(In Brief) the Mexican Revolution
A list that could also have been titled, “Diego Rivera’s friends and dissidents.”
JOSÉ CLEMENTE OROZCO
Alongside Diego Rivera and David Alfaro Siqueiros, José Clemente Orozco was one of the major muralists of the Mexican Revolution. In spite of losing his left hand and sight in one eye, Orozco persisted in his artistic career with a biting sense of humor and critical eye. Like Rivera and Siqueiros, Orozco studied at the San Carlos Academy for Fine Arts in Mexico City, and painted everyday subjects in a realist style. He studied with Gerardo Murillo, a radical who encouraged his students to reject European influences and embrace Mexican traditions. Bolstered by these ideas, Orozco became increasingly involved with social and political activism via his art. He made easel paintings and caricatures for a radical paper, but his public works—grand, allegorical murals throughout North America depicting historical scenes, uprisings, and suffering—would become his greatest legacy.
Rufino Tamayo, a Mexican artist of Zapotecan Indian descent, combined European painting ideologies and Mexican folk motifs in his paintings and prints. Tamayo, who admired Pablo Picasso, Georges Braque, and Henri Matisse, developed a strong interest in pre-Columbian art while working at the National Museum of Archaeology in Mexico City. He reacted against the political overtones of the Mexican muralists Diego Rivera, David Alfaro Siqueiros, and José Clemente Orozco. Instead, he was concerned with form and symbolism, and fusing a Mexican style with Cubism and Surrealism. He was also active in the development of Mixografia, a printmaking technique used to create deeply textured effects.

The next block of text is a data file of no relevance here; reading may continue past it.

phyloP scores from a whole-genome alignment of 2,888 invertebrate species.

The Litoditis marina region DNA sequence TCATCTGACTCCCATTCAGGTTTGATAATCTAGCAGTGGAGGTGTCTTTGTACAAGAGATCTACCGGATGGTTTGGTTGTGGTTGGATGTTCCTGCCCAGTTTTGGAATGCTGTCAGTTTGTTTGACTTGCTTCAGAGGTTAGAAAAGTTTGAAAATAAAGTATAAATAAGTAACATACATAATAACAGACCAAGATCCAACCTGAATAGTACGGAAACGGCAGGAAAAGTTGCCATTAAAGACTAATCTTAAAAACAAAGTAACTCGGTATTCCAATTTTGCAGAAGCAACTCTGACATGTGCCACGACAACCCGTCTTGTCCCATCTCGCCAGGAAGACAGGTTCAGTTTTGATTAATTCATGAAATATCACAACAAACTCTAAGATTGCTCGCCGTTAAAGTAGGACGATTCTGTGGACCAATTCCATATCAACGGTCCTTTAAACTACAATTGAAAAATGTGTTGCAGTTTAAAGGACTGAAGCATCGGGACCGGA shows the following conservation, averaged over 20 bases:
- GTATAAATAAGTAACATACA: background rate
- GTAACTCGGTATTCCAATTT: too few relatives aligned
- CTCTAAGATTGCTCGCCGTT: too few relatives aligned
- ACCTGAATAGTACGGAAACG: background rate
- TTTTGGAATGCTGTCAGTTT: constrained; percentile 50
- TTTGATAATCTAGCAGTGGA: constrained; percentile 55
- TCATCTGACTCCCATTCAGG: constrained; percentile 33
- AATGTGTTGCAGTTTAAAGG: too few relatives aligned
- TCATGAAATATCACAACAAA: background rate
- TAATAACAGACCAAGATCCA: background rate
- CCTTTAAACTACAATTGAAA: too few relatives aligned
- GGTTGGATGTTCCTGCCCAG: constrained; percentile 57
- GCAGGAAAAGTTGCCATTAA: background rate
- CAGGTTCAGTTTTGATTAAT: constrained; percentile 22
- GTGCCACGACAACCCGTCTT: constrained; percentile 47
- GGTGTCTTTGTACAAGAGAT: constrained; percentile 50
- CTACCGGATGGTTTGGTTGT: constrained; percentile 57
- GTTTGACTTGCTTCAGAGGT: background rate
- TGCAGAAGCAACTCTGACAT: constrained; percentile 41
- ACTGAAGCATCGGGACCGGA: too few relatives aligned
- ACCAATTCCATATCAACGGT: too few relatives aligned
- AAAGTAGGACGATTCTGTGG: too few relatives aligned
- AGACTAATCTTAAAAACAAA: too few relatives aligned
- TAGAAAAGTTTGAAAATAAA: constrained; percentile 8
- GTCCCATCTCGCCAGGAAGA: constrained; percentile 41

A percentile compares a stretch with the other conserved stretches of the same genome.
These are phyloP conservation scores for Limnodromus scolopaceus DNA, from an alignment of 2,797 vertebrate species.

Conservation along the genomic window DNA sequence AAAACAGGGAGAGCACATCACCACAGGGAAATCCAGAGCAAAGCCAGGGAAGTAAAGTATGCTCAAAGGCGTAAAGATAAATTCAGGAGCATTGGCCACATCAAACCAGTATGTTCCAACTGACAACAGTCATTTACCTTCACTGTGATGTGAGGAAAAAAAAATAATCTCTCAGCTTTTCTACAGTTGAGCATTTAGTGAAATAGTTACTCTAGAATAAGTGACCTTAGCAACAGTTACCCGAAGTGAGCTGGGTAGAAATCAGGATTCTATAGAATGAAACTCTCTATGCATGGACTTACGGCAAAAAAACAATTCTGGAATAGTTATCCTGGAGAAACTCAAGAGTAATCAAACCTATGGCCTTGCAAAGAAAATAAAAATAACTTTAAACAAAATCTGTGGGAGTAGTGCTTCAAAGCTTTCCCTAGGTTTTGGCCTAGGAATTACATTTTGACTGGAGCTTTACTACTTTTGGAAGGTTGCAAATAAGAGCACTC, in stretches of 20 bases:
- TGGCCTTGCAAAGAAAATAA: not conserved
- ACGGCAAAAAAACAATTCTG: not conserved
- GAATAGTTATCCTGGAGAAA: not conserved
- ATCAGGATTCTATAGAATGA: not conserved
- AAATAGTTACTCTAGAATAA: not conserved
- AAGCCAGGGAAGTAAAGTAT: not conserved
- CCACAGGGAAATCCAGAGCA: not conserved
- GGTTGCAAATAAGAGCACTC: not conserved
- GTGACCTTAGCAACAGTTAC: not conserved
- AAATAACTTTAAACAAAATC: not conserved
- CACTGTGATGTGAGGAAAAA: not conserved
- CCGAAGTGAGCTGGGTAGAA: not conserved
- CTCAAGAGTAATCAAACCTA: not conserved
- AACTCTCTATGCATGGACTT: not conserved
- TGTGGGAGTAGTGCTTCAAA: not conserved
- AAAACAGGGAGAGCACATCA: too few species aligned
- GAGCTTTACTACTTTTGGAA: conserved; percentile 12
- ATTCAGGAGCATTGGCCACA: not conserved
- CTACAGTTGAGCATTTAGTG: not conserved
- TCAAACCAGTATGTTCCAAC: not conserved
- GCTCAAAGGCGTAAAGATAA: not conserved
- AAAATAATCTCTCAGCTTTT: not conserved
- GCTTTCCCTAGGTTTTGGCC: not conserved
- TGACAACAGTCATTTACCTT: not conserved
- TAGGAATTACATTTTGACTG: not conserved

DAVID ALFARO SIQUEIROS
David Alfaro Siqueiros was a leading figure in the Mexican school of great mural painters, alongside José Clemente Orozco and Diego Rivera, and was wildly prolific in his career. His work often featured social and political subjects, but his style was influenced by Francisco Goya, religious art, and Italian Futurism. Siqueiros’s works are distinguished for their use of dynamic perspective, monumental forms, dramatic shadows, and limited color palettes. In addition to painting, Siqueiros was an avid political activist with a tumultuous personal history: he once led a student strike against San Carlos Academy, and his more violent activities landed him in jail and, eventually, exile.
Frida Kahlo’s life has become as iconic as her work, in no small part because she was her own most popular subject: roughly one third of her entire oeuvre is self-portraiture. Her works were intensely personal and political, often reflecting her turbulent inner life, her illness, and her relationship with the revolutionary muralist Diego Rivera. Kahlo dedicated her life and her art to the Mexican Revolution and the simultaneous artistic renaissance it engendered. Her style of painting has been widely categorized—Rivera considered her a realist, while André Breton considered her a Surrealist, but Kahlo eschewed labels entirely. “I paint my own reality,” she wrote. “The only thing I know is that I paint because I need to, and I paint whatever passes through my head without any other consideration.” She identified most strongly with Mexican popular and folk art, also evidenced in her habit of dressing elaborately in Tehuana costumes.